2014-06-20 18:14:02,644: INFO: Message received on topic revspace/sensors/6-t0 with QoS 0 and payload 20 
2014-06-20 18:14:02,644: INFO: Updating: /tmp/revspace/sensors/6-t0.rrd with value: 20.0
2014-06-20 18:14:02,645: INFO: Message received on topic revspace/sensors/20-t0 with QoS 0 and payload 23 
2014-06-20 18:14:02,645: INFO: Updating: /tmp/revspace/sensors/20-t0.rrd with value: 23.0
2014-06-20 18:14:02,645: INFO: Message received on topic revspace/sensors/2-t2 with QoS 0 and payload 22 
2014-06-20 18:14:02,645: INFO: Updating: /tmp/revspace/sensors/2-t2.rrd with value: 22.75

mqtt

client_id
The client identifier is a 23 byte string that identifies an MQ Telemetry Transport client. Each identifier must be unique to only one connected client at a time. The default is: MQTT2RRD Client.
username
The username to use when connecting to the server. If not configured, will attempt to connect anonymously. The default is anonymous.
password
The password to use when connecting to the server. If not configured, will attempt to connect anonymously. The default is anonymous.
hostname
The hostname or IP address of the MQTT server. The default is localhost.
port
The port to connect to on the MQTT server, the default is 1883.
keepalive
The number of seconds in between sending a keepalive packet to the server. The default is 60 seconds.
subscriptions
A comma separated list of topics to subscribe to, can use # has a wildcard, the default is to subscribe to all topics.

Topic Specific

Topic specific configuration can be made by creating a section with the name of a topic. The following options are supported:

step
The step time in seconds to use when creating the RRD graph. The default is 60.
friendly_name
A friendly name to give the topic, this is stored in the info file for the RRD, and may be used for reference later.
archives
A comma seperated list of RRA configuration strings to be used when creating the graph. The default is: RRA:AVERAGE:0.5:2:30,RRA:AVERAGE:0.5:5:288,RRA:AVERAGE:0.5:30:336,RRA:AVERAGE:0.5:60:1488,RRA:AVERAGE:0.5:720:744,RRA:AVERAGE:0.5:1440:265

Configration Example

[daemon]
data_dir = /tmp
pid_file = /tmp/mqtt2rrd.pid
user = mqtt
group = mqtt

[logging]
log_file = /tmp/mqtt2rrd.log
log_level = 10


[mqtt]
client_id = "MQTT_to_RRD_TEST"
hostname = test.mosquitto.org
port= 1883
username="bob"
password="t0ps3cr3t!"
keepalive=60
subscriptions=/mytopics/#,/other/important/topic

[/other/important/topic]
friendly_name = "My Important Topic"
step=30
archives=RRA:AVERAGE:0.5:1:120,RRA:AVERAGE:0.5:5:288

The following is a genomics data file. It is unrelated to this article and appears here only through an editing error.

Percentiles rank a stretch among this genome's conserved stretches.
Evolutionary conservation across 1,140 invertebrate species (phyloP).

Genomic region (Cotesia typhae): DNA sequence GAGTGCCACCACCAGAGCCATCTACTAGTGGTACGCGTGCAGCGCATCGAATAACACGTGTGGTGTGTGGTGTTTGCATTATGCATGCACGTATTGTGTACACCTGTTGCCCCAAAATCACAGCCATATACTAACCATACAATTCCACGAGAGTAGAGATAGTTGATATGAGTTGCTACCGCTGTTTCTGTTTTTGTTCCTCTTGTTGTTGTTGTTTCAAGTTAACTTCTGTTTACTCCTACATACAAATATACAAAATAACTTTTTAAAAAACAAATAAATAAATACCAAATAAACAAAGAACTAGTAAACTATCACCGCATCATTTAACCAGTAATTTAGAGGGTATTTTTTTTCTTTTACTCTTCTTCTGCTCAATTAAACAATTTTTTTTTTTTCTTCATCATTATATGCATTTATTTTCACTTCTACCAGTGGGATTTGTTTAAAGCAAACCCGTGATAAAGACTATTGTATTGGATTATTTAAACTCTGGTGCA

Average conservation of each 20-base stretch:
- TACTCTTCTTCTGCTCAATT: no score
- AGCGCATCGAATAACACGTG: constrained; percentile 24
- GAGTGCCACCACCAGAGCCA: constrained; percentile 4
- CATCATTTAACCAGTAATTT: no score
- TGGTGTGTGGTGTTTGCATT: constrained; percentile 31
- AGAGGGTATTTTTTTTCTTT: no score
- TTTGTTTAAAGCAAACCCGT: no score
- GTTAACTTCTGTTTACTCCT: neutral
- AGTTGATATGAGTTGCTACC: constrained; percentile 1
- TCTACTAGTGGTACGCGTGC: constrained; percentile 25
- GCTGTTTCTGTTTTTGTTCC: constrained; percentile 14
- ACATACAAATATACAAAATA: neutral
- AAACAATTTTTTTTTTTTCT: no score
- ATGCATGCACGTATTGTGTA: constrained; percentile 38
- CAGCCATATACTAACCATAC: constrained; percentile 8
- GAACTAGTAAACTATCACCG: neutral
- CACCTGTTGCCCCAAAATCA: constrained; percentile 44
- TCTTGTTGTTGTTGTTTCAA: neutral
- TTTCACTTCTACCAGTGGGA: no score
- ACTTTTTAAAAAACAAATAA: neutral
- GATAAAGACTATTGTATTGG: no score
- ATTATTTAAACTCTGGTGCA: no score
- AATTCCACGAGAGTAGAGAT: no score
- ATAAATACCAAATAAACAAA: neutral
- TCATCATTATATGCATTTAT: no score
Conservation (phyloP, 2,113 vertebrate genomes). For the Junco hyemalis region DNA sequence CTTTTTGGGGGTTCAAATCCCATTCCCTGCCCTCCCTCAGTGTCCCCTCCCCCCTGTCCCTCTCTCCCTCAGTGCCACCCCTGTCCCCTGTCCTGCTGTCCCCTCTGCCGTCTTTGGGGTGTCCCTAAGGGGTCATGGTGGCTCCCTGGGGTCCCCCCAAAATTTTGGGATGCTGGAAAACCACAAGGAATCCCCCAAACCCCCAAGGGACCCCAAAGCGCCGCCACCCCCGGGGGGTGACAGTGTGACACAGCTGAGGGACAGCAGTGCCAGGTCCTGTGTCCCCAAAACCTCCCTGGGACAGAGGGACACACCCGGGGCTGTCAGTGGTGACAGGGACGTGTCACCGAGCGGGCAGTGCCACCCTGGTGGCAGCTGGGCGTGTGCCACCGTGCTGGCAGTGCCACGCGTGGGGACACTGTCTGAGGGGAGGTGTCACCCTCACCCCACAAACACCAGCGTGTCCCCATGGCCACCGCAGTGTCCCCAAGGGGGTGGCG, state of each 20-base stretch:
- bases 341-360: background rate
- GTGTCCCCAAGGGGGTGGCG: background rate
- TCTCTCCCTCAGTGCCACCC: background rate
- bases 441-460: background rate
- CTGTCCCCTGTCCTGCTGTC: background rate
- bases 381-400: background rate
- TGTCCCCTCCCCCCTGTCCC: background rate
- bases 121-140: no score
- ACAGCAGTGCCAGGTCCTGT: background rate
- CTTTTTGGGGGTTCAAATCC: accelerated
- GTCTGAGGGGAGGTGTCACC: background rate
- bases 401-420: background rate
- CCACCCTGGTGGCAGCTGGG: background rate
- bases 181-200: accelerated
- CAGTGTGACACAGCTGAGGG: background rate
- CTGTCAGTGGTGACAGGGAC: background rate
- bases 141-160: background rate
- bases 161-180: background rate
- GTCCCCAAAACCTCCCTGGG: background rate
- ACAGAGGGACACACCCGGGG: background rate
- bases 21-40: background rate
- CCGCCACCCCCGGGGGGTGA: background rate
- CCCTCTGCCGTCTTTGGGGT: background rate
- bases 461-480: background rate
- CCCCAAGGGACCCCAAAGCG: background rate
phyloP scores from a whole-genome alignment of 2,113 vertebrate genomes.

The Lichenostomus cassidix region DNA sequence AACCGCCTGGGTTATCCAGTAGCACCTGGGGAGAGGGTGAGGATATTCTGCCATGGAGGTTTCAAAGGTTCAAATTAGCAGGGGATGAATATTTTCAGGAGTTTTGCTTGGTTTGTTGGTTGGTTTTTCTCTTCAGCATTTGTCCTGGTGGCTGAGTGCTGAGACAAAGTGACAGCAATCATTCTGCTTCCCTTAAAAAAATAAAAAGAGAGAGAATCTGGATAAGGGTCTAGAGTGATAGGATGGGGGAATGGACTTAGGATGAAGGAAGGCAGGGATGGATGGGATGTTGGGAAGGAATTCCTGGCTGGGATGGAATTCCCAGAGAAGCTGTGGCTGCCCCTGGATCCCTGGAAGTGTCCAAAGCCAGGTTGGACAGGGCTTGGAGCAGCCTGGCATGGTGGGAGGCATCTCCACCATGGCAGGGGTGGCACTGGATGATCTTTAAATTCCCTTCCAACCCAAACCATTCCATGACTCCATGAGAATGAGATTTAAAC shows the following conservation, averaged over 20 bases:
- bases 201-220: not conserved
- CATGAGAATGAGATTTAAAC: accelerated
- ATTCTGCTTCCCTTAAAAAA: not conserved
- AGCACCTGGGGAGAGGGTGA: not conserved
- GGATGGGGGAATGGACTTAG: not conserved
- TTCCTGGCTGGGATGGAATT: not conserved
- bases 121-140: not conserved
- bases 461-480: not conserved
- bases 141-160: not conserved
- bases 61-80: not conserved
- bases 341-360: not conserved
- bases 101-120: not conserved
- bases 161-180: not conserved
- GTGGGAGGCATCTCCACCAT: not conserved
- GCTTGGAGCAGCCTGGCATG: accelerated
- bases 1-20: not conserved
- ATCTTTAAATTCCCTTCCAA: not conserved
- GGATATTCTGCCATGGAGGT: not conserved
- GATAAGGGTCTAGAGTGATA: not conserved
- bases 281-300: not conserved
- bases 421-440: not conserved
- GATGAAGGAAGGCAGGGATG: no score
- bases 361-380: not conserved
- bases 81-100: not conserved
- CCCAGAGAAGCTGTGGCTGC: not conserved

You can measure engine RPM using the negative terminal of the coil, however you need to isolate the 12v circuit of the coil, from the 5v levels used in the Arduino. This can be done using an optical isolator circuit as detailed below.

The following schematic shows how to connect the circuit:

RPM Module Schematic

Assembly List

The following components, or their equivalent are required to build the RPM module.

Label Part Type Properties
4n25 DIP – 6 pins package DIP (Dual Inline) [THT]; hole size 1.0mm,0.508mm; true; chip label IC; pins 6; pin spacing 300mil
Arduino Arduino Uno (Rev3) type Arduino UNO (Rev3)
C1 Ceramic Capacitor package 100 mil [THT, multilayer]; capacitance 100nF; voltage 6.3V
C2 Ceramic Capacitor package 100 mil [THT, multilayer]; capacitance 100nF; voltage 6.3V
D1 Rectifier Diode package 300 mil [THT]; type Rectifier; part # 1N4001
D2 Zener Diode package Melf DO-213 AB [SMD]; breakdown voltage 5.1V; type Zener; power dissipation 0.5W; part # 1N4732A
R1 390 Ω Resistor package THT; tolerance ±5%; bands 4; resistance 390Ω; pin spacing 400 mil
R2 4.7k Ω Resistor package THT; tolerance ±5%; bands 4; resistance 4.7kΩ; pin spacing 400 mil

Example Code

volatile unsigned long timePointsOpen, timePointsClosed, lastChange;
volatile unsigned int numBangs;

void pointsOpening(){
    unsigned long t;
    t = millis();
    if (lastChange > 0){
        timePointsClosed += (t - lastChange);
    }
    lastChange = t;
    ++numBangs;
}

void setup(){
  pinMode(3, INPUT);
  digitalWrite(3, HIGH);
}

void loop(){
  // Number of coil pulses
  numBangs = 0;
  attachInterrupt(0, pointsOpening, RISING);
  delay(50);
  detachInterrupt(0);
  numBangs = ((60000/50)*numBangs)/2;
  Serial.print("RPM: ");
  Serial.println(numBangs);
}
Made with cherries, almonds, brazil nuts and a few walnuts. In the baking tray ready for the oven.

This is my recipe for flap jack, I use this when I’m hiking, its filling, calorie dense, and tastes good

Ingedients

  • 600g Rolled Oats
  • 300g Butter
  • 300g Sugar
  • 300g Honey